Shelley Duvall's Faerie Tale Theatre: Sleeping Beauty (1983) (TV). Jeremy Kagan, director.
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This was really entertaining for me, especially because I remember watching the series as a child and I now better understand the humor. In fact, I felt like maybe this was a little too risqué for children and am curious if it was originally intended for kids? The queen is unhappy but she doesn’t know why. A little woman pops out of what appears to be a jewelry box and explains to her that the reason she is sad is because she wants to have a baby. She then whispers to her how to go about making one (we don’t hear this), the queen whispers to the king, and they go under the covers. Another scene I thought was a bit much was between the prince (Christopher Reeve) and an ill-intentioned princess (Bernadette Peters). The prince has been searching and searching for a bride, but cannot find someone who is as kind as he. He is very interested in helping the poor, so this princess convinces him to take all the pearls off of her midriff top, with his teeth (claiming that the pearls could be used to help the needy). It turns out that this princess was in fact the evil fairy in disguise. The evil fairy makes another disguised appearance as the old lady who leads the princess to prick her finger. The prince encounters the wicked one as he attempts to get through the briars, and this time she is a giant (I have to say that I think the special effects were probably not that great, even for 1983). Like in the Disney film, he kills the fairy and then enters the castle to save the day.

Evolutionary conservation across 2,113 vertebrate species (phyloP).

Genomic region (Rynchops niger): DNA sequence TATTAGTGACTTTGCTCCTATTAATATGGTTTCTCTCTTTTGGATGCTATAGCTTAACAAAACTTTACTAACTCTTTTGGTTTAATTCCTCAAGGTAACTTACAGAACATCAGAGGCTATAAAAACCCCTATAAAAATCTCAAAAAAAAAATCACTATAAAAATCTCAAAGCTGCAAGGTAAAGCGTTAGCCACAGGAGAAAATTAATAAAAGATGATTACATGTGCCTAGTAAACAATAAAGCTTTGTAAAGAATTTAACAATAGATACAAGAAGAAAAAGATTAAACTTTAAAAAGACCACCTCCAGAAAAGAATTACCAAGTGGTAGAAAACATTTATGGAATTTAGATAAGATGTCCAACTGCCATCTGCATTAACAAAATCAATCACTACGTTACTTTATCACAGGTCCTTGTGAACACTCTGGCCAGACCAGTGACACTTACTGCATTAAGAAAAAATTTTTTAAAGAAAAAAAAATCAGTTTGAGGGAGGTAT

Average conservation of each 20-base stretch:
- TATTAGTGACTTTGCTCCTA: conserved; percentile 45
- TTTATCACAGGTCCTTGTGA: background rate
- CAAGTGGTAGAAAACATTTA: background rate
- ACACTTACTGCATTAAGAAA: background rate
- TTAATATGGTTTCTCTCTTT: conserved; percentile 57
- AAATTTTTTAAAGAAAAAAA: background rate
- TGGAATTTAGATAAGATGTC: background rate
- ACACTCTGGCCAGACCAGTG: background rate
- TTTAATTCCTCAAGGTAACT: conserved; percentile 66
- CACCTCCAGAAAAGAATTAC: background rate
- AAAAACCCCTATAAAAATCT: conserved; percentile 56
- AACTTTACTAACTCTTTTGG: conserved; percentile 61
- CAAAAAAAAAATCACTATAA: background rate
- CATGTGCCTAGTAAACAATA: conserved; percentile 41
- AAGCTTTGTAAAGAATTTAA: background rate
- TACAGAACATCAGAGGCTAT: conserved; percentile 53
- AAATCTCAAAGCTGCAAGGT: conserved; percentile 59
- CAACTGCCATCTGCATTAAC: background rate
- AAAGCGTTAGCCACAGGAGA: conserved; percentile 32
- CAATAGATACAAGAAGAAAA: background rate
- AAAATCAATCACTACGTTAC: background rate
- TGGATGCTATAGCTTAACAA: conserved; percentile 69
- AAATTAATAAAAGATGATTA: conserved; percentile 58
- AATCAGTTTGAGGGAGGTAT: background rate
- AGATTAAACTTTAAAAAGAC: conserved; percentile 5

The presentation of the woodcutter telling the tale to the prince and his squire was reminiscent of the frame stories often used in traditional tales, and I liked this aspect. Setting the story in Russia was also an interesting twist (although it bothered me that some characters had accents and some did not). I did enjoy watching this, but I’m just not sure that such suggestive scenes are appropriate for young kids. I could definitely see older kids and adults developing a new appreciation for fairy tales through this series, however.
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